We have mentioned that amenorrhea can cause sterility in women. However, this is not the only reason a woman may have difficulty achieving a pregnancy. If you wish to continue reading about the subject, we recommend you to visit the following post: What is Sterility in Women? Symptoms and Treatment Options.

Our editors have made great efforts to create this content for you. By sharing this post, you are helping us to keep ourselves motivated to work even harder.

References

Authors and contributors

 Laura Gil Aliaga
Laura Gil Aliaga
BSc, MSc
Embryologist
Bachelor's Degree in Biology & Biochemistry from the Miguel Hernández University of Elche (UMH) and the University of Alicante (UA). Master's Degree in Biology of Human Assisted Reproduction. Embryologist at clinic UR Vistahermosa (Alicante, Spain). More information about Laura Gil Aliaga
 Marta Barranquero Gómez
Marta Barranquero Gómez
Embryologist
Graduated in Biochemistry and Biomedical Sciences by the University of Valencia (UV) and specialized in Assisted Reproduction by the University of Alcalá de Henares (UAH) in collaboration with Ginefiv and in Clinical Genetics by the University of Alcalá de Henares (UAH). More information about Marta Barranquero Gómez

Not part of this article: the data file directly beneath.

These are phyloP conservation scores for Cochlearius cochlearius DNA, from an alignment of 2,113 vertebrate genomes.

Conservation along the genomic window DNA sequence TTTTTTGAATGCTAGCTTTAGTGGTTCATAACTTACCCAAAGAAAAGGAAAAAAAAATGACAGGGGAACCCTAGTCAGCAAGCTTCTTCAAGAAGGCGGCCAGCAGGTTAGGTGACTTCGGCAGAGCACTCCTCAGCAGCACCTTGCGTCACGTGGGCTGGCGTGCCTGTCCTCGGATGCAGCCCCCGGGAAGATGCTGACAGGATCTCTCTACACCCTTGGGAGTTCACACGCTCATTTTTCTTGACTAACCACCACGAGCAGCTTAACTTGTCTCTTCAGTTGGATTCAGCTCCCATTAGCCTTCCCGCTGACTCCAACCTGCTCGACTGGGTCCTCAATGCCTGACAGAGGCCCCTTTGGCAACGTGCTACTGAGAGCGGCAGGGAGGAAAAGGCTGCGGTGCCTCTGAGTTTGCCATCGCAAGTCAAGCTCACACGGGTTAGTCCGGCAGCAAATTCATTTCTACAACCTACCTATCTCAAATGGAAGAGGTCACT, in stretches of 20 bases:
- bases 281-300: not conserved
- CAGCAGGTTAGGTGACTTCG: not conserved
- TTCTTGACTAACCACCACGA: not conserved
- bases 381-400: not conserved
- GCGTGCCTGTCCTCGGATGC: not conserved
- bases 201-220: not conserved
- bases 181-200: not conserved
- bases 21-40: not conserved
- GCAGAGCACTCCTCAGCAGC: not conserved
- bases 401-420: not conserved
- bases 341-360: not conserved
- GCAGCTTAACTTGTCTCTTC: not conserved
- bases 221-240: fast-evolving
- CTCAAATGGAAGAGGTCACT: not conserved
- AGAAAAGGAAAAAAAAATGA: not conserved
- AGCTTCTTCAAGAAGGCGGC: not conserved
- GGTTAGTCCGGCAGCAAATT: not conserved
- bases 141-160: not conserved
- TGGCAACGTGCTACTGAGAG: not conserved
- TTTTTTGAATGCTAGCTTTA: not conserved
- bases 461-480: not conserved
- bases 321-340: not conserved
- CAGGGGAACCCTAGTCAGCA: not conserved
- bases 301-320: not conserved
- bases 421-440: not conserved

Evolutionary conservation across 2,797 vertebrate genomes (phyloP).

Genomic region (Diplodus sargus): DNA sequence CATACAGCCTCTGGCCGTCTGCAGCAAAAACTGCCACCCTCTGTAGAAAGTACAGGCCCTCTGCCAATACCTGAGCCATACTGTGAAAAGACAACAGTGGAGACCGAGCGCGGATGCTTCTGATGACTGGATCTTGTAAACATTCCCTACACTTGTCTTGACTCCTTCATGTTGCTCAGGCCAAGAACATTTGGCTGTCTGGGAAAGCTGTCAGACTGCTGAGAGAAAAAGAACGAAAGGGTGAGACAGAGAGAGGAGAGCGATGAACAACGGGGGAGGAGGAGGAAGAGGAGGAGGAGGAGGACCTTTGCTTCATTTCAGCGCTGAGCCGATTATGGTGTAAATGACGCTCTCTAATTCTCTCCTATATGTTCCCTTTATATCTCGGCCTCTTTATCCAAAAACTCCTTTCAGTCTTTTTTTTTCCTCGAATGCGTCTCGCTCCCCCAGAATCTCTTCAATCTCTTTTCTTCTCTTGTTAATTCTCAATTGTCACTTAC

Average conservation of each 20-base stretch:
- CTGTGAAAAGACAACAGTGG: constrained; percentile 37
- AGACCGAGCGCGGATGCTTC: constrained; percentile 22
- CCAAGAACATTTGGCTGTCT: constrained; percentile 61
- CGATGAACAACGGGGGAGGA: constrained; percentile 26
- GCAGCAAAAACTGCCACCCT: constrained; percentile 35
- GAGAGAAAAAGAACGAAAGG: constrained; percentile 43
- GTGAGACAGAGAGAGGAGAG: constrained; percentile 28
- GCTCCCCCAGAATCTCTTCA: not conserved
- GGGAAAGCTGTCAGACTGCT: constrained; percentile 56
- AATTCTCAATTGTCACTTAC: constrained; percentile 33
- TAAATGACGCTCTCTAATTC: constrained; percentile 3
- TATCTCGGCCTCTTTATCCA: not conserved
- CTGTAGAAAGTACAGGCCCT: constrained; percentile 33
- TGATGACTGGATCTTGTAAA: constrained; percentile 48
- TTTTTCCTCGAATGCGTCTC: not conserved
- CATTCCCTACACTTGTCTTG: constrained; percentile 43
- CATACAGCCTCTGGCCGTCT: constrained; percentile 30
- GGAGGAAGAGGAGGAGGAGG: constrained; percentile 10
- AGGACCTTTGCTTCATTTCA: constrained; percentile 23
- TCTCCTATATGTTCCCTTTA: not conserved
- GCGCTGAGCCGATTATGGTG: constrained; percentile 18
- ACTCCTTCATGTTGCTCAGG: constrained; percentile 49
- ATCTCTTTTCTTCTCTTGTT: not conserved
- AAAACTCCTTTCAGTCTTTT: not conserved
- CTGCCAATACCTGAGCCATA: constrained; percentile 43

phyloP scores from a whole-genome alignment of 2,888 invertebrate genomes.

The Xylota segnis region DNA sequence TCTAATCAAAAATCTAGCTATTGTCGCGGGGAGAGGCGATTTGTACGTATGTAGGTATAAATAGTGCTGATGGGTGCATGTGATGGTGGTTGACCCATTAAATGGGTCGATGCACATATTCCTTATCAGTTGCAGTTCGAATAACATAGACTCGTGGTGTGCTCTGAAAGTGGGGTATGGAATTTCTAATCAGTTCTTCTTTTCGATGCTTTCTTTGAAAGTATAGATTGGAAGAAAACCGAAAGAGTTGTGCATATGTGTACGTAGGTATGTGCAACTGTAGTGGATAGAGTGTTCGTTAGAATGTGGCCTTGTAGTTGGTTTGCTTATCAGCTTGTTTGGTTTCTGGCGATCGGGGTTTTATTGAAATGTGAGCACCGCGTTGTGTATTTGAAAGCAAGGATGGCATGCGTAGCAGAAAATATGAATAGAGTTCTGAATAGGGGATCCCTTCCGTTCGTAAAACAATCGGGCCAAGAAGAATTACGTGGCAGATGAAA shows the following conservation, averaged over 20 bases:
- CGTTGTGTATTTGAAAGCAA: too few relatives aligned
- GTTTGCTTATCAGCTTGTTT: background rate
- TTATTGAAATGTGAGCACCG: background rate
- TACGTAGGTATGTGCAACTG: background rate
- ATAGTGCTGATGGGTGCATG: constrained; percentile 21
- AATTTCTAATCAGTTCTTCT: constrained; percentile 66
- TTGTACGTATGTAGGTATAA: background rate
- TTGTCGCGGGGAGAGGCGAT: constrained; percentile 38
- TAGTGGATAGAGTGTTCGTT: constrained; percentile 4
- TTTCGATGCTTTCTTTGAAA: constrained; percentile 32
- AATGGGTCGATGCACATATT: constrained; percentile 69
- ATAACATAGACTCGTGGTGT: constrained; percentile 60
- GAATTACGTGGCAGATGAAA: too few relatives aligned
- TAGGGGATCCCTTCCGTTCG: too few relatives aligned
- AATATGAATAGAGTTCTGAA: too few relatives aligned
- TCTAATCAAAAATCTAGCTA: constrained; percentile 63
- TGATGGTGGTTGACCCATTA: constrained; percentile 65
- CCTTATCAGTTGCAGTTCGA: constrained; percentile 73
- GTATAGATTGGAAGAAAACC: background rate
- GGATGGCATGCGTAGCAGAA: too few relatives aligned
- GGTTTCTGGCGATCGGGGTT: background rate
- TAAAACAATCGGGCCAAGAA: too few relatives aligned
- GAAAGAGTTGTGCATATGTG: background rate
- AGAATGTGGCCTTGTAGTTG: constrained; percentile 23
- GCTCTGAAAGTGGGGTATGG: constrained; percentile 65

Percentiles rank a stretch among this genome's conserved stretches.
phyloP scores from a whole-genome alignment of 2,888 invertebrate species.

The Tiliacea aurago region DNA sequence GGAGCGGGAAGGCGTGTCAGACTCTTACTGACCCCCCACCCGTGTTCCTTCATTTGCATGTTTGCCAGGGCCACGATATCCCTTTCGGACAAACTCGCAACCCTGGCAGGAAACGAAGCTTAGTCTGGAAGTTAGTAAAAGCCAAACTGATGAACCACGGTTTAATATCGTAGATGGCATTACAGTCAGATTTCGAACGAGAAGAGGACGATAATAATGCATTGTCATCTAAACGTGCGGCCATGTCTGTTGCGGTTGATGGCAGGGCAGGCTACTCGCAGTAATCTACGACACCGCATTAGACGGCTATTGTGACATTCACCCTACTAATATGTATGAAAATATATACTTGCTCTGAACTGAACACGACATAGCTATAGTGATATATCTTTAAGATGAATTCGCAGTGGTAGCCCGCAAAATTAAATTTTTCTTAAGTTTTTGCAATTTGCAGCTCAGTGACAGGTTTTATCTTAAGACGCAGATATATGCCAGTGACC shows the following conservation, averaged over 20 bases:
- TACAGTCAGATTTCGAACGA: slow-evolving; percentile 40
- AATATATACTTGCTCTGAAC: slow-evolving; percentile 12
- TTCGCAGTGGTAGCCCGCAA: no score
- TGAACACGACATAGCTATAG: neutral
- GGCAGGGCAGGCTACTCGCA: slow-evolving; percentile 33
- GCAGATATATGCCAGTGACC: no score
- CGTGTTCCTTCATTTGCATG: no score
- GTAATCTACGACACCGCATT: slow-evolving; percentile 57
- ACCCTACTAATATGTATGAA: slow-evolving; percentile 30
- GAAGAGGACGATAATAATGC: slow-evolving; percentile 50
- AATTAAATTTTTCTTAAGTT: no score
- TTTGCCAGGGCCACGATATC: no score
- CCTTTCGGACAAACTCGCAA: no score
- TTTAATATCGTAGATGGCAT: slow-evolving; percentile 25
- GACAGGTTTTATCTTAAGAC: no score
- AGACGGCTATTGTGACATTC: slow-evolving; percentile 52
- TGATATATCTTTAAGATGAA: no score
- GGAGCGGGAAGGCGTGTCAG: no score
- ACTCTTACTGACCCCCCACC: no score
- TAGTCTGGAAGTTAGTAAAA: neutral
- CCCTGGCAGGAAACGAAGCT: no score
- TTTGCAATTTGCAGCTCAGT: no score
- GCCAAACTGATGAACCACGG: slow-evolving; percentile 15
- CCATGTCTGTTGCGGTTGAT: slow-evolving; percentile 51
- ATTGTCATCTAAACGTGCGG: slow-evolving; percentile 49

License: 3316-CV
Dra. Paula Fabra Roca
Dra. Paula Fabra Roca
Gynecologist
Dr. Paula Fabra has a degree in Medicine and Surgery and specializes in Obstetrics and Gynecology. She also has a Master's degree in Assisted Human Reproduction. More information about Dra. Paula Fabra Roca
collegiate number: 51123
Adapted into english by:
 Romina Packan
Romina Packan
inviTRA Staff
Editor and translator for the English and German edition of inviTRA. More information about Romina Packan